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Maciel vs. Fashion Coiffures: pregnancy and employer’s continued obligation under the “Code”

Human Rights Employment Law Sambrano

The applicant, Jessica Maciel, was just over four months pregnant when she applied for, and was hired as a receptionist by the respondents, Fashion Coiffures Ltd. and Crystal Coiffures Ltd.. (more…)

Sex based discrimination and poisoned work environment

Sambrano Human rightsDoes an employee have to be “sexually” harassed in order for there to be a breach of the Human Rights Code (“Code”)? This issue was determined in Hill v. Intersteam Technologies Inc., a recent decision from the Human Rights Tribunal of Ontario.

Background

The applicant, Kelly Hill, worked in a small workplace. She was employed with the corporate respondent, Intersteam Technologies Inc., for only a short period of time from May of 2013 until November 2013. (more…)

Family status under the Code: Recent developments

Sambrano Human rights marital statusThe seminal cases dealing with discrimination based on family status more often than not address the issue of caregiving. See: Family status: Recent interpretation under the Human Rights Code. See: Employee not discriminated against as breastfeeding a “choice”- Federal Court of Appeal Decision. In the recent case, Knox-Heldmann v. 1818224 Ontario Limited o/a Country Style Donut, the Tribunal demonstrates that discrimination based on family status is not restricted to caregiving. (more…)

The cost of racial stereotyping: Adams v. Knoll North America

Human Rights Sambrano LegalThe applicant, Colin Adams who identifies as Black, worked as a machine operator at Knoll North America Corp. (“Knoll”) for 9 years. Following a verbal altercation with his supervisor, the applicant was terminated after he refused to partake in an anger management program as a requirement of his continued employment. (more…)

No “give and take” required by employee in accommodation under the Human Rights Code

Toronto human rights advocate human rightsThe applicant, Michele Macan, filed a human rights application alleging discrimination with respect to employment due to disability. The respondent, Stongco Limited Partnership, rejected the allegations, instead submitting that the applicant’s disability was “not a reason, a factor, or even considered in its decision to terminate the applicant”.[1]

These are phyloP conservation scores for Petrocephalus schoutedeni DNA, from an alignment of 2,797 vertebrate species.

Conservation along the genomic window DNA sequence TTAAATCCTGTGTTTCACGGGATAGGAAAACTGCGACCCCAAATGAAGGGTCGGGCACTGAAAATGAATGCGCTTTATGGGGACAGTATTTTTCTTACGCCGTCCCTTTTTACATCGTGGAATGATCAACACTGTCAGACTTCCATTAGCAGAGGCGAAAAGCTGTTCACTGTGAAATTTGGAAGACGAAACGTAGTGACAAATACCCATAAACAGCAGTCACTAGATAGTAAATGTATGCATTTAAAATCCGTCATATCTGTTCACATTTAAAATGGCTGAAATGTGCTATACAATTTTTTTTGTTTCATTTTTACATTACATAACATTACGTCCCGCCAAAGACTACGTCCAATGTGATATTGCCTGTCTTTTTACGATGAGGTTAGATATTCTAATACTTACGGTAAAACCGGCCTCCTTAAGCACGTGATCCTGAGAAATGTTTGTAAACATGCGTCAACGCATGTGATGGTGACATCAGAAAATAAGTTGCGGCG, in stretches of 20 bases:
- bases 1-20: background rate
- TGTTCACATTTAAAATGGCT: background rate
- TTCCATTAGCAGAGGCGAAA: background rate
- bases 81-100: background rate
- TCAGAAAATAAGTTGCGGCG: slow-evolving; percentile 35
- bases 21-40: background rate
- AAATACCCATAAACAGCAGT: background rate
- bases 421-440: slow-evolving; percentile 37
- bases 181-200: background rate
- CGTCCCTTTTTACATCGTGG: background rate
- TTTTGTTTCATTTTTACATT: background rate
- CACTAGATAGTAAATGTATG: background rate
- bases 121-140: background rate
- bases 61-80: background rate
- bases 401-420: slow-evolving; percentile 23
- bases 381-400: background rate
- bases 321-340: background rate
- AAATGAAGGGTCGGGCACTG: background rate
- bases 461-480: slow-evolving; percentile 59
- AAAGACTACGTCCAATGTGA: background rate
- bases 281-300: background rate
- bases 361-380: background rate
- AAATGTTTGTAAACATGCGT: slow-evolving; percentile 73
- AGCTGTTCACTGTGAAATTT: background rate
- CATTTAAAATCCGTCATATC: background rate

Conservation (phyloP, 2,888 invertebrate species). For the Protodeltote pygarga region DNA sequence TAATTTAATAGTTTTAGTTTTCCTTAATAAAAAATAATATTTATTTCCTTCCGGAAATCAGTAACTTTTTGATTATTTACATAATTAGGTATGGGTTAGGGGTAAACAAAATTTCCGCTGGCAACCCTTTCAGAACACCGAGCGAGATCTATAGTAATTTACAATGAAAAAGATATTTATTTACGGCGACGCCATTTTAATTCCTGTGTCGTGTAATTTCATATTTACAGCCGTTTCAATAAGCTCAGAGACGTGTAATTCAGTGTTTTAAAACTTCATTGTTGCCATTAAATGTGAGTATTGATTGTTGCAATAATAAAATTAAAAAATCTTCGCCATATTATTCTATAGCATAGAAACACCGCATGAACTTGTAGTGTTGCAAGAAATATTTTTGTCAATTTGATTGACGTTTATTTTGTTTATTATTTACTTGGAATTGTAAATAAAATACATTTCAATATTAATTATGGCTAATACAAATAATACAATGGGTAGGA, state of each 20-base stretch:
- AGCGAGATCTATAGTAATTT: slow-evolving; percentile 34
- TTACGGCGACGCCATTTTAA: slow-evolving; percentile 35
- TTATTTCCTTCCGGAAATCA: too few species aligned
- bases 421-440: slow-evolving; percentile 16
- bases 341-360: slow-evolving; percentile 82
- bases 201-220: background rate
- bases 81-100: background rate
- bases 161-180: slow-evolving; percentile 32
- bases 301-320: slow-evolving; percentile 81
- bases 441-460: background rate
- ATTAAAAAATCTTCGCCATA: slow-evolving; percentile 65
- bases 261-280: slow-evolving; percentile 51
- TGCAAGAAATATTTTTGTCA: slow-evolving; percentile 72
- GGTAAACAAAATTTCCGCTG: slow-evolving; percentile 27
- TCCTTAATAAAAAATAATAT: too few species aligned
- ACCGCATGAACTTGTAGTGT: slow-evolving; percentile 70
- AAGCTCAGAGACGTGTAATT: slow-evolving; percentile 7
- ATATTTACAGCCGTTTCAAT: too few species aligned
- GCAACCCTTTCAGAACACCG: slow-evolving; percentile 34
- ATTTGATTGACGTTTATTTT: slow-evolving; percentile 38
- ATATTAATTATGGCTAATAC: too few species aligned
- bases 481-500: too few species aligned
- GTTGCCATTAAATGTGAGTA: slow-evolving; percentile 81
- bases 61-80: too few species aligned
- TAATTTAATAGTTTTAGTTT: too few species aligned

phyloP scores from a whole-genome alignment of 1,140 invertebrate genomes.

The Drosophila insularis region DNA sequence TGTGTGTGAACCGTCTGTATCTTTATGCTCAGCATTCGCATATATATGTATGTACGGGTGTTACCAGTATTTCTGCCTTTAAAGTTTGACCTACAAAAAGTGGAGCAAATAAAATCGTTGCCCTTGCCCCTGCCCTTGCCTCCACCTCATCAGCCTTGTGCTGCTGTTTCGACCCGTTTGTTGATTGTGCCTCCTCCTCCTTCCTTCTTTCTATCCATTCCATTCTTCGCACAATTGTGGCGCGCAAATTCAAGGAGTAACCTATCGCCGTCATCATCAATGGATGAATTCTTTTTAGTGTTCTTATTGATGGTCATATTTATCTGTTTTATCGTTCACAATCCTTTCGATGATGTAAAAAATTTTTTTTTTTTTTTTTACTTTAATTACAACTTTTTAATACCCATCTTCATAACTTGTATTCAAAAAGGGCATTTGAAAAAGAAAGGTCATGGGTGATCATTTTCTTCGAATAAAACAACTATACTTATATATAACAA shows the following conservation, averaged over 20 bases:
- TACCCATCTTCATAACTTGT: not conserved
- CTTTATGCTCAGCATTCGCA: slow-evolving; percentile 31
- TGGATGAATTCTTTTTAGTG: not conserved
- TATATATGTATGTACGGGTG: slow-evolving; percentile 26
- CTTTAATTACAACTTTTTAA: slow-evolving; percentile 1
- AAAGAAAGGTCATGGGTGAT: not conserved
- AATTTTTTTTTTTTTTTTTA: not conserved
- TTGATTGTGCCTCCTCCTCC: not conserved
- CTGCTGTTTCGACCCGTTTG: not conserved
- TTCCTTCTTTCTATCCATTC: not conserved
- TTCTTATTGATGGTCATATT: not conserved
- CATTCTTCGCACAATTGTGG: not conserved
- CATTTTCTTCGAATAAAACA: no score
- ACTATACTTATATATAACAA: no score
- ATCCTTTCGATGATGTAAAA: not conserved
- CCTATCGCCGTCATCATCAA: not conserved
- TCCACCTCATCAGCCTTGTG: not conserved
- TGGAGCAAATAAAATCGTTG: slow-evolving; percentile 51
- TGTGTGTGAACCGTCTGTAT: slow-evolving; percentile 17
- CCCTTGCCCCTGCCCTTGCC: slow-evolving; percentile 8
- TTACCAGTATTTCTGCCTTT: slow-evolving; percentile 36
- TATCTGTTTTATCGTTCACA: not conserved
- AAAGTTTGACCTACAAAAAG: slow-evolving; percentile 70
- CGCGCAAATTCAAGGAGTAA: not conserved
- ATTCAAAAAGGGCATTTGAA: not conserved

The respondent alleged that her termination was a result of a restructuring within the applicant’s department. The hearing was held over the course of 3 days.

Background

Prior to the applicant being hired, the applicant had been diagnosed with a chronic medical condition which required frequent time off from work. At the time of her termination, the applicant had worked (more…)

Respondents challenge $100,000.00 human rights decision

Toronto Paralegal human Rights SambranoWhile more often than not the Human Rights Tribunal of Ontario’s decisions are not challenged, there are two processes by which this may be done. The first is called a request for reconsideration. The second is an application for judicial review. The latter was the case in Big Inc. v. Islam, 2015 ONSC 2921. (more…)

The Human Rights Code and Res Judicata: G.G. v. […] Ontario Limited

Toronto Paralegal Generally speaking, res judicata[1] (Latin for “a thing adjudicated”) is the legal doctrine which prevents the same matter from being tried a second time once there has been a verdict or decision in regard to that matter. Under Ontario’s Human Rights Code, a criminal matter being decided in regard to a matter that contains a breach of the Human Rights Code does not necessarily prevent an applicant from filing at the Human Rights Tribunal of Ontario. This was the case in G.G. v. […] Ontario Limited. (more…)

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